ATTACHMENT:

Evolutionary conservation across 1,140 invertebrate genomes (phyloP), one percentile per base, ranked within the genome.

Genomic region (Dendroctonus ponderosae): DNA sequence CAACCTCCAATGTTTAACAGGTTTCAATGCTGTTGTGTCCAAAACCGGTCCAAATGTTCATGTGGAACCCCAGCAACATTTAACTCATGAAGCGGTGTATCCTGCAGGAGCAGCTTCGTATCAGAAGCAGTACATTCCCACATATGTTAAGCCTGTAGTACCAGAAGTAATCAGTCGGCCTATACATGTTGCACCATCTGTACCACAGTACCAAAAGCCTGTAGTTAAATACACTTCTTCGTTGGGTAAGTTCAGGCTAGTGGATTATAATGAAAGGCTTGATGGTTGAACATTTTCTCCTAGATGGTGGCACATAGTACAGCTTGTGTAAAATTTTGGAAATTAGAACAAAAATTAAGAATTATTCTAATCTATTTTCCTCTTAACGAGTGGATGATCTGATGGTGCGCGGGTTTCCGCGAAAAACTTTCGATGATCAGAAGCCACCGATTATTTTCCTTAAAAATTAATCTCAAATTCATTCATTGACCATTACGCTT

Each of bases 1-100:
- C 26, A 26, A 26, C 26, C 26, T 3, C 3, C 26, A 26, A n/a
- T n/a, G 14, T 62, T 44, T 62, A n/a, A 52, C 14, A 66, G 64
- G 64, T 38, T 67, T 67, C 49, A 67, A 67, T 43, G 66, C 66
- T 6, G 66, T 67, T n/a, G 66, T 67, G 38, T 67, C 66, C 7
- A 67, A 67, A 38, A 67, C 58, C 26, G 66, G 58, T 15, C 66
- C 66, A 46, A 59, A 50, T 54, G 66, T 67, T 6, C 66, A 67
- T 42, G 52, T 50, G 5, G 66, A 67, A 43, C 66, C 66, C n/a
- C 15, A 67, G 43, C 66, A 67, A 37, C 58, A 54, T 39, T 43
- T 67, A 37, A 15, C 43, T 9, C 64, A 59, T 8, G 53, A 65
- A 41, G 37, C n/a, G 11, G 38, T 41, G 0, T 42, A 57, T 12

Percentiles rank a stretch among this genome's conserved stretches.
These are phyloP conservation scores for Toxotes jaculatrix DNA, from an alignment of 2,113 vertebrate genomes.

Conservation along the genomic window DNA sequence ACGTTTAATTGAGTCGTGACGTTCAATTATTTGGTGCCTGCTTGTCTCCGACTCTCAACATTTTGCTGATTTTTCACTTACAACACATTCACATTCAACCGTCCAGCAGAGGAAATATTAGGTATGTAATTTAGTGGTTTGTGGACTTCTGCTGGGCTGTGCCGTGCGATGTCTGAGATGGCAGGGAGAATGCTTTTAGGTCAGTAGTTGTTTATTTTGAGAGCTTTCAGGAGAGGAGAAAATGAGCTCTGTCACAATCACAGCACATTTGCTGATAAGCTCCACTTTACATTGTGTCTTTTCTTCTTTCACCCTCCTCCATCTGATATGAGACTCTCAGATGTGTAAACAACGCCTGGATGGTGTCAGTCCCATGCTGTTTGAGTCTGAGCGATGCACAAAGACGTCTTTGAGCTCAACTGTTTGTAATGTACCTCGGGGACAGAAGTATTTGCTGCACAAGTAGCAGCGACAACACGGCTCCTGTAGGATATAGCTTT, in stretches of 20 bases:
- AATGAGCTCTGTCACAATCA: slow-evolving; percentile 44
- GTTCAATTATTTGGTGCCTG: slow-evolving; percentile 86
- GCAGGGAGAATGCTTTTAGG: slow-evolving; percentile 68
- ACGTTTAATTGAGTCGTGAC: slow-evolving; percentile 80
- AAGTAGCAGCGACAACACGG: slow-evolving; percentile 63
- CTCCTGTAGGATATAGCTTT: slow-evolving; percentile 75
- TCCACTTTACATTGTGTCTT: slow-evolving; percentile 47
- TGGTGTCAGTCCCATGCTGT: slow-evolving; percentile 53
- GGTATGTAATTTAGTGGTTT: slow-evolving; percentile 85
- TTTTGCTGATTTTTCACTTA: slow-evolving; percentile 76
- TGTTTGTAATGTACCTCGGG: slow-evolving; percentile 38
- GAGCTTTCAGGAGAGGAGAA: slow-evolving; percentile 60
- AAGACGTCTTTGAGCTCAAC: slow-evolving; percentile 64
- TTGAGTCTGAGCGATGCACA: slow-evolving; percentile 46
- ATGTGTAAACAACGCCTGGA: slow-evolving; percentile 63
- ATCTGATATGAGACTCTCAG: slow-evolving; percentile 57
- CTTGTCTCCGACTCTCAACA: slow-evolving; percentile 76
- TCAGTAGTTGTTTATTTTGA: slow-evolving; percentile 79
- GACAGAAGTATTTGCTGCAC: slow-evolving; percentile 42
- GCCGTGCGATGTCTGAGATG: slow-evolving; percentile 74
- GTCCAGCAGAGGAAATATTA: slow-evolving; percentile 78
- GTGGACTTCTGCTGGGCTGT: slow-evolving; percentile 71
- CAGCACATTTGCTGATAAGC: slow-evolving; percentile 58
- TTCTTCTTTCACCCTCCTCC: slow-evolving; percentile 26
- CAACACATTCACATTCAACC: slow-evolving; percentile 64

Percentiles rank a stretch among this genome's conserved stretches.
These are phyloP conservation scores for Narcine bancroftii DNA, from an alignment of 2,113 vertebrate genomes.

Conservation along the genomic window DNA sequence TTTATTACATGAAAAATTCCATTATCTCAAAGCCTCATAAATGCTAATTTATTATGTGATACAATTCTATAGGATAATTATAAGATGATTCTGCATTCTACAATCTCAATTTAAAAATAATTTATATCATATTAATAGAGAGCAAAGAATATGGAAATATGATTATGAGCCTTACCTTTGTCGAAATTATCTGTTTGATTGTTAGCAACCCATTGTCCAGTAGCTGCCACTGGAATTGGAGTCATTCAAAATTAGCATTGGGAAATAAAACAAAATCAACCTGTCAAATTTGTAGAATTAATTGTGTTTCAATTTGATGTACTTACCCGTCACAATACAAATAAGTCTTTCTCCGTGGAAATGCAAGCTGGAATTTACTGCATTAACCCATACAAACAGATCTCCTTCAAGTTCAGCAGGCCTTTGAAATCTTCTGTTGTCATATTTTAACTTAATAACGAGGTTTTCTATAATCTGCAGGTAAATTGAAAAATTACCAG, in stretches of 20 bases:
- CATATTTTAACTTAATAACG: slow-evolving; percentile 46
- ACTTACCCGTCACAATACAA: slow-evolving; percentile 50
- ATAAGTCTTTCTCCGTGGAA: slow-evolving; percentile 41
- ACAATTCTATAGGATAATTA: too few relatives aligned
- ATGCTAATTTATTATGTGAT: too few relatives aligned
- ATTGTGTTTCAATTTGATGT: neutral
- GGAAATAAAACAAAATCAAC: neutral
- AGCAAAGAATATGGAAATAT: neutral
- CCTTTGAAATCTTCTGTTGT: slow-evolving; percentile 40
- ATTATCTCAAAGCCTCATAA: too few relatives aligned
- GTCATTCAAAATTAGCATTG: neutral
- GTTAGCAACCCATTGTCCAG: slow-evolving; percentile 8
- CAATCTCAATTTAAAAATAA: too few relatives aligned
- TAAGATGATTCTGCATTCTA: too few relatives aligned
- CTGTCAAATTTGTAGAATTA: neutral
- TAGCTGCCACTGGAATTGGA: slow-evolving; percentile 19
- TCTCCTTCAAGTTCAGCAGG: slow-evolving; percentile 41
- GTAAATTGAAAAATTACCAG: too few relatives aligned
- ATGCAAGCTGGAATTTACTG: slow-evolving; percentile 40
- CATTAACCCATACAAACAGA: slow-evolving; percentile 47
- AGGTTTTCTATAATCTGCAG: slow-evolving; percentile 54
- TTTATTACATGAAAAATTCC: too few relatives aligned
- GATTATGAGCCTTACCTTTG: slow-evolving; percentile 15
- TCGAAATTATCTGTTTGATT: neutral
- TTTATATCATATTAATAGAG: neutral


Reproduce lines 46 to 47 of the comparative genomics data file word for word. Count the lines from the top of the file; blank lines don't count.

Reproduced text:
- ACTTACCCGTCACAATACAA: slow-evolving; percentile 50
- ATAAGTCTTTCTCCGTGGAA: slow-evolving; percentile 41